As it says in Smile Inside 12-13, “Smile Inside encourages participants to become masters of their own minds and behaviour- skills that are necessary for a smooth transition into adulthood.”

While there are some similar activities in “Smile Inside 12-13” and “Smile Inside 14-15,” they are both complimentary (the one builds up to the other, increasing the learning and target-age) and stand-alone (either book can be used without the need for the other.) The instructions are so clear and concise that a facilitator with no formal wellbeing training can pick up the text, get together their group of young people, and go for it.

A highlight of “Smile Inside 14-15” was finding that the exercises presented everything that I wanted to know when I was that age, in the way of social skills, talking to adults, interpreting behaviour, and making an impression on peers and adults. This is done in a structured way that makes the lessons easy to hold in the mind, while making self-exploration and skill-building almost like being in a magic school! So often teens are critised for “not knowing how to behave” but “Smile Inside 14-15” does away with that by confidently teaching young people, “this is what you can do, this is how you can do it.” Like “Smile Inside 12-13,” movement, props, writing exercises, jokes and role play are all used to engage students at their level, and with their issues (for example teen pregnancy was discussed in one example, as was stealing, mental health, and domestic abuse.) I’m of the opinion that teens will respond to this respectful approach to their humanity.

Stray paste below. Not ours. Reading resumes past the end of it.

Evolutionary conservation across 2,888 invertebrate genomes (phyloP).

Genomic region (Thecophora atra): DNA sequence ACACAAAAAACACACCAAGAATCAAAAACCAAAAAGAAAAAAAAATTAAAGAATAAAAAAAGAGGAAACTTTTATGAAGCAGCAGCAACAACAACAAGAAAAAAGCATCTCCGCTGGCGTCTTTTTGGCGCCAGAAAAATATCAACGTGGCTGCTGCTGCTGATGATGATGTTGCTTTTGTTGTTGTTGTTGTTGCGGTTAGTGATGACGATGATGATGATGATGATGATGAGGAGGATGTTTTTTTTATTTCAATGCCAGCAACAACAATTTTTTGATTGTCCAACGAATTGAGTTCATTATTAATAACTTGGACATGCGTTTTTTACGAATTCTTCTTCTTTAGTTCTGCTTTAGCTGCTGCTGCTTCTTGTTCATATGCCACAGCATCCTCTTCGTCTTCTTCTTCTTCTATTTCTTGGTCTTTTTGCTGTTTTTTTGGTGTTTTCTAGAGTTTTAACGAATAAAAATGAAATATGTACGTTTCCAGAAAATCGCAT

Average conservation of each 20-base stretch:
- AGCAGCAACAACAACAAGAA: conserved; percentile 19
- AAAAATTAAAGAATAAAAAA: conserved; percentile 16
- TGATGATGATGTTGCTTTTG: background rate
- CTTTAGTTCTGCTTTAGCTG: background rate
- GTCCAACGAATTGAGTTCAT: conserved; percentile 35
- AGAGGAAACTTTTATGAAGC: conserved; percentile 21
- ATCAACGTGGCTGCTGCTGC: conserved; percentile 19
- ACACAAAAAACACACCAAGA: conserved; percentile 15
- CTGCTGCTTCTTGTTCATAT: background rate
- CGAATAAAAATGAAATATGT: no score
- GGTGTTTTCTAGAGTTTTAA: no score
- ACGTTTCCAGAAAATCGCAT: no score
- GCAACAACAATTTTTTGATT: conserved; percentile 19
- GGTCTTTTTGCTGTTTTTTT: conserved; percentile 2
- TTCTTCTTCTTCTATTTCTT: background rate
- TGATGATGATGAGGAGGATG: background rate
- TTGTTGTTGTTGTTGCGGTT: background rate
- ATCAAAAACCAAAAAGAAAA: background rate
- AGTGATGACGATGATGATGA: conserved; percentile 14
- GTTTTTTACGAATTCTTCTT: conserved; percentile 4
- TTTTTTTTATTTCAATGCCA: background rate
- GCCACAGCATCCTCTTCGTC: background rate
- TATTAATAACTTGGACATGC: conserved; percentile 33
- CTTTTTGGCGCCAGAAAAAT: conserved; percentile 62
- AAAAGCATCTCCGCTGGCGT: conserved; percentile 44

I intend to use these books to help me when I run book launches and workshops, and since reading them I feel more confident and better prepared with these resources right at my fingertips. I also welcome this information to stimulate ideas as I parent my two daughters and interact with the young people in my community. I can’t wait to see Smile Inside in every school… and the big smiles the young people have on their faces when they know they have the skills to deal with anything life can throw at them.

 -Stephanie Black

Feature Article: An Auction of Values

23 January 2014

Character Scotland is an educational charity that provides news and resources on values and character education. Read my article called An Auction of Values on their website.


Commitment to Young Australians

4 December 2013

The ARACY (Australian Research Alliance for Children & Youth) is dedicated to improving the wellbeing of young Australians. The members have developed a Commitment to Young Australians which can be signed by those who “are helping to create a social, cultural, political and economic environment that supports the wellbeing and development of children and young people.”

The seven principles are:

1. The wellbeing of children and young people needs to be a national priority.

2. The whole community is responsible for the wellbeing of children and young people.

3. Families need support and resources to nurture children and young people.

4. Children and young people should grow up in a safe environment.

5. Children and young people should be valued and respected.

6. Children and young people should have learning and development opportunities that encourage them to realise their potential.

7. The capacity of children and young people to contribute to the community should be acknowledged and enabled.